The Triumphant Return of the Tiki Bar

For six years, Brian Miller hosted “Tiki Mondays with Miller” at various venues all over New York City. These workshops became an incubator for new ideas and, as he spread the Tiki gospel, thirsty disciples followed him faithfully from bar to bar. Brian’s vision reached an apotheosis earlier this year when he commandeered the opening of The Polynesian, a new rooftop multiplex in Times Square dedicated to all things Tiki.

“The Tiki movement has always been around,” Brian said over a neat snifter of Foursquare Premise Rum from Barbados. “There are plenty of people that have loved Tiki for many years. They’ve just been celebrating it in their own home Tiki bars.” If Tiki has always remained popular, I asked Brian, why all of sudden has it gone viral?  “In the state of our current political climate it’s no wonder people want to escape to the islands,” Brian smiled wryly and swilled the rest of the rum that was left in his glass.

Vaya Kon Tiki at The Polynesian

At this year’s Tales of the Cocktail—the annual alcohol-soaked geek-out in The Big Easy—Tiki was having a moment. In the middle of the week, several hundred attendees filtered through the rooftop of the Hotel Monteleone for a “Pool Party” sponsored by Rum Barbancourt that featured its Haitian rums shaken in Tiki-inspired mashups. At another tasting event, the legendary mixologist Don Lee—who recently opened Existing Conditions in New York City—partnered with Tiki Tolteca conjuring island potions he’d created using Ming River Sichuan Baiju.

Reintroduced by a faithful cabal of Tiki evangelists like Martin Cate (of Smuggler’s Cove in San Francisco) and Paul McGee (of Lost Lake in Chicago), the canon of Tiki recipes—once the butt of bartenders’ jokes—has shown it can be about so much more than just fruity beach drinks. Bartenders are finding a new freedom—honoring Tiki tradition while also experimenting with ingredients outside of the lexicon. “I’m trying to expand the bounds of what is considered a Tiki drink,” Miller said, “by including other spirits like scotch, gin, bourbon, tequila, mezcal, sherry and cognac to try and appeal to wider audience.”

At Tales, mixologists from around the world, decked out in their most audacious Hawaiian shirts, flocked to Latitude 29—Jeff “Beachbum” Berry’s iconic New Orleans Tiki bar—like making a pilgrimage to Mecca. My thirsty comrades and I tasted our way through the “Longpulls” section of the menu. Our favorite was Beachbum’s Kea Colada—an exotic blend of island rums, coconut cream, lime and pineapple. The cocktail had surprising depth to it, undoubtedly due to the quality of the rums he uses, with a soothing creamy coconut flavor that lingered but not in a way that lesser Piña Coladas make you feel like you just drank suntan lotion. The Beachbum himself worked the room—you could barely see his eyes peeking out from under the wide brim of his straw hat as he generously poured us a taste of a special Plantation limited edition Jamaican rum called “The Collector.”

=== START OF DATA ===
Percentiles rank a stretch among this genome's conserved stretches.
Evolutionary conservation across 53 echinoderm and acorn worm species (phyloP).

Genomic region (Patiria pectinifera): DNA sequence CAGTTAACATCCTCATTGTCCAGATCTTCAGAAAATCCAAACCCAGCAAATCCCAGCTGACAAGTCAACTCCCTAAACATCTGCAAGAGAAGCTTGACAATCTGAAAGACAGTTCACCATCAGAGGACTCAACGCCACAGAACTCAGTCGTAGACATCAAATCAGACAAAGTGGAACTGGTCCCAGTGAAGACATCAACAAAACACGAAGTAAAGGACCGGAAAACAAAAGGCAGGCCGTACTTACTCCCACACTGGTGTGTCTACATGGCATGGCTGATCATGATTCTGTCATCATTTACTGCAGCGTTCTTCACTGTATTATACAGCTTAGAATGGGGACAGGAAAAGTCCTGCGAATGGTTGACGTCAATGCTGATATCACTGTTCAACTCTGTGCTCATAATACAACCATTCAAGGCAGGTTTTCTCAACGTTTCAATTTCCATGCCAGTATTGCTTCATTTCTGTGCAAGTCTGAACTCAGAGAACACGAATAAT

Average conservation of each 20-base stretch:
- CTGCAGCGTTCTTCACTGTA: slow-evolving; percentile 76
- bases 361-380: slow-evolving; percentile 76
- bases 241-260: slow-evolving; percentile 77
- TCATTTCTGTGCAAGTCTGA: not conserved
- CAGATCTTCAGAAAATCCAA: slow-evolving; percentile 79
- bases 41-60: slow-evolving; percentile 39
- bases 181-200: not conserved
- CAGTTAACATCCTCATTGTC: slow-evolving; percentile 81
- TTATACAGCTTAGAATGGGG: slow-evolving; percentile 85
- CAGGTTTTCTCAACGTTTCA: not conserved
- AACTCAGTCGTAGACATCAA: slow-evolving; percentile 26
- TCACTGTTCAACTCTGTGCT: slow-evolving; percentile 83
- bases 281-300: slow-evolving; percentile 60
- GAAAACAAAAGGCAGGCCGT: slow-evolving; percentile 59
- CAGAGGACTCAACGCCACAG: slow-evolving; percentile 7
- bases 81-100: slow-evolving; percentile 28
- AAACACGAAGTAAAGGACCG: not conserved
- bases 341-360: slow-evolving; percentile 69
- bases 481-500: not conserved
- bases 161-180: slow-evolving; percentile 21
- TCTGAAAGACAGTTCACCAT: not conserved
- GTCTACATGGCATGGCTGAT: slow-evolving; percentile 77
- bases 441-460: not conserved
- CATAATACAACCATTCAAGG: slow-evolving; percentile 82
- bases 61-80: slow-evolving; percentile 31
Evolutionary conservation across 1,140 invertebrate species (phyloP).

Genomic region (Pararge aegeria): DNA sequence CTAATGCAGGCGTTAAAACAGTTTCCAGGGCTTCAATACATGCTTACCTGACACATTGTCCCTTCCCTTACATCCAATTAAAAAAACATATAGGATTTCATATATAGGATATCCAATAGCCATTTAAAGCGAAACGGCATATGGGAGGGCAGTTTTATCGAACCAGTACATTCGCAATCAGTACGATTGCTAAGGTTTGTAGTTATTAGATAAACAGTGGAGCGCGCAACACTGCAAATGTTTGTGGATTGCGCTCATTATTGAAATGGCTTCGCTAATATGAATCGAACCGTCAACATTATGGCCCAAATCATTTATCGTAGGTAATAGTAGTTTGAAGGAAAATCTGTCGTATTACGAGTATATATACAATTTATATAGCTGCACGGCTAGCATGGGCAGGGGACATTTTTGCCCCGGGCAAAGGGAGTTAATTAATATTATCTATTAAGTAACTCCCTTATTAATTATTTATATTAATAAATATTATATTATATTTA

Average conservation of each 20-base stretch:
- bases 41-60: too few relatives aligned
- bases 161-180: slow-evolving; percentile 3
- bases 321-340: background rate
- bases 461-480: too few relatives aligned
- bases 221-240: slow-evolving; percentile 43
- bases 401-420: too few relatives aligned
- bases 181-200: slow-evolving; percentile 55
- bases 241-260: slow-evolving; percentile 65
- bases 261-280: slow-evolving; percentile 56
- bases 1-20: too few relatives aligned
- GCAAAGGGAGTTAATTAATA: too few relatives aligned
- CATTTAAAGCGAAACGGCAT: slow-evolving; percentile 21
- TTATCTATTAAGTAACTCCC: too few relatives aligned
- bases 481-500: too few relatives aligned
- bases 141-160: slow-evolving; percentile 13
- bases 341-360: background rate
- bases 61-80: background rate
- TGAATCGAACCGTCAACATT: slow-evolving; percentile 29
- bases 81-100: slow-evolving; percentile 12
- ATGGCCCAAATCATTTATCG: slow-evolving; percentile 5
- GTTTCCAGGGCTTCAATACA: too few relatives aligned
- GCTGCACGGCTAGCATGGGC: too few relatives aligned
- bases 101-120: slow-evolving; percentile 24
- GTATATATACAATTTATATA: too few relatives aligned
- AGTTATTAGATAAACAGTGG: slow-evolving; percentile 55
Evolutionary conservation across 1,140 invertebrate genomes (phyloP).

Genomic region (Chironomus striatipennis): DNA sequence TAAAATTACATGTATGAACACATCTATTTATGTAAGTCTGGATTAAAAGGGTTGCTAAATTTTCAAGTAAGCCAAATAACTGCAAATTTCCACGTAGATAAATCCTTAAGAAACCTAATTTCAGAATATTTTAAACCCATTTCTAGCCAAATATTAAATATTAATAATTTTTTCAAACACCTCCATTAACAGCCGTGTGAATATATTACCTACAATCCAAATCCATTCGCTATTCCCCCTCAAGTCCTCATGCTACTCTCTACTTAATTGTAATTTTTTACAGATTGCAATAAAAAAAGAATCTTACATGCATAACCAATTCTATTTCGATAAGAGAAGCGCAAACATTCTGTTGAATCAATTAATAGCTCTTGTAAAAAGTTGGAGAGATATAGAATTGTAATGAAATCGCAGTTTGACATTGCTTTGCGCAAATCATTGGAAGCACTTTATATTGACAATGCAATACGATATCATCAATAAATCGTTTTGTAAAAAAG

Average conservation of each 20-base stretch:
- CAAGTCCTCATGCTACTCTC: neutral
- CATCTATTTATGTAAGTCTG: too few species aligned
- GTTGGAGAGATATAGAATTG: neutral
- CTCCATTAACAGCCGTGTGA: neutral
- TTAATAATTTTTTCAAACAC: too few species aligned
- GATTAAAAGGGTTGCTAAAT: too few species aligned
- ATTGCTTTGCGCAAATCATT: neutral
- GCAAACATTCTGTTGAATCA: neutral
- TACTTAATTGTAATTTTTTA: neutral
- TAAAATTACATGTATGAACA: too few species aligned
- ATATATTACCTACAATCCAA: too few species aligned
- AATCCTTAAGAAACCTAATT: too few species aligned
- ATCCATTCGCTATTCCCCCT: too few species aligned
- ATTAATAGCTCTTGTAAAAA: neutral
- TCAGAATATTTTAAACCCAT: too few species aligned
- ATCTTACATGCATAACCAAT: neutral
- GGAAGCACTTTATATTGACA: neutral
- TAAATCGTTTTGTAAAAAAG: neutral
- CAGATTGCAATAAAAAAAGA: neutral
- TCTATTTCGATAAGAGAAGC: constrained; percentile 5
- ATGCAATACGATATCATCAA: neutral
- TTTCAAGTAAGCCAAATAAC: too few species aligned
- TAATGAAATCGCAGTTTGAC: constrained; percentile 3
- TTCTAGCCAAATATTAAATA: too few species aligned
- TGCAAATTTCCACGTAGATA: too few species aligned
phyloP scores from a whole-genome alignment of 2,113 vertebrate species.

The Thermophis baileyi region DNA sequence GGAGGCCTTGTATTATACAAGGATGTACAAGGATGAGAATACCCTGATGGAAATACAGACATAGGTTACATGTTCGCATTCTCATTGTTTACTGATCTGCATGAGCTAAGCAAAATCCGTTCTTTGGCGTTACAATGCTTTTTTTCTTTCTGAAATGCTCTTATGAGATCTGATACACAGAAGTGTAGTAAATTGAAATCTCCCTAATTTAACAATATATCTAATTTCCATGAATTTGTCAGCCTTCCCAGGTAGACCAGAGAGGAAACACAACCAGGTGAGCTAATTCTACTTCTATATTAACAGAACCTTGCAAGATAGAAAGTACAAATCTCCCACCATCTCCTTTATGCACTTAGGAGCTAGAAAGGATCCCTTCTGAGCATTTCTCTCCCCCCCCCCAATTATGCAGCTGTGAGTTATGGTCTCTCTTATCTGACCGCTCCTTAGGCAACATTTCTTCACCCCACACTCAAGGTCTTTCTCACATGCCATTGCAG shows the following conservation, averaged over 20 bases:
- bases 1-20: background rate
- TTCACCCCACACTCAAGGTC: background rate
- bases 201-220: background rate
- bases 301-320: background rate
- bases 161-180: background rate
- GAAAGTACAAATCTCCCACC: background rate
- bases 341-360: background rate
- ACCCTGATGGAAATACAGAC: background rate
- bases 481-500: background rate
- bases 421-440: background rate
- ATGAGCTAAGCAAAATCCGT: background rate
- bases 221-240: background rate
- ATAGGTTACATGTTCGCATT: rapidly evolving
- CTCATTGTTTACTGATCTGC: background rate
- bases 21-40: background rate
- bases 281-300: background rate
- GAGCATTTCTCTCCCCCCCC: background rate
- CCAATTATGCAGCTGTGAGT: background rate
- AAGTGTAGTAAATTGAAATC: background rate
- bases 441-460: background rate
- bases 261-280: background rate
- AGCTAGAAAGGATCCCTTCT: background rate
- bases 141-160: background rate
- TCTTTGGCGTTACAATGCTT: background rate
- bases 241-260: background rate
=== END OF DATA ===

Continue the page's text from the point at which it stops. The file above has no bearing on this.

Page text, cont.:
Tiki bar
The Banshee at Latitude 29

At Cane and Table in the French Quarter, they have an extensive rum program and cocktails they refer to as “ProtoTiki.” The bartender there happily made us a delicious off-menu drink in one of their vintage-style Tiki mugs. He improvised—drawing from the bar’s comprehensive inventory of rums—shaking three different ones (Plantation, Hamilton and Banks 5 Island) together with passionfruit, cinnamon, orgeat and grapefruit. Of course, he didn’t forget to finish it with an umbrella (the Tiki umbrella was originally invented to keep the ice from melting in the hot Sun). “Proto tiki is a way to explain our focus,” said Kirk Estopinal, the owner of Cane & Table. “Drinks that deliver the tropical experience without throwing a million things into it.” Although Cane & Table is rum focused, Kirk is quick to point out that it isn’t really a Tiki Bar in the traditional sense. “Tiki is fun and a backlash to stuffy cocktail experiences and precious historical stuff,” he said, “but we aren’t interested in the kitsch.”

Despite its exotic Polynesian motifs, the Tiki Bar is a uniquely American invention. Its history traces back to the post-Prohibition 1930’s when two Americans—Don “the Beachcomber” and “Trader” Vic—inspired by their Caribbean and Polynesian travels imported the laid back island style and attitude they’d encountered and paired it with great rum cocktails incorporating fresh tropical juices. The decor and menus of these bars had its own distinct flavor too—bamboo walls, signature ceramic mugs with Tiki idolatry and Americanized Chinese food. In the midst of the Great Depression, Americans needed an escape. The movement continued to flourish for several decades before fading into obscurity. By the early 1990’s, the Tiki Bar was all but extinct.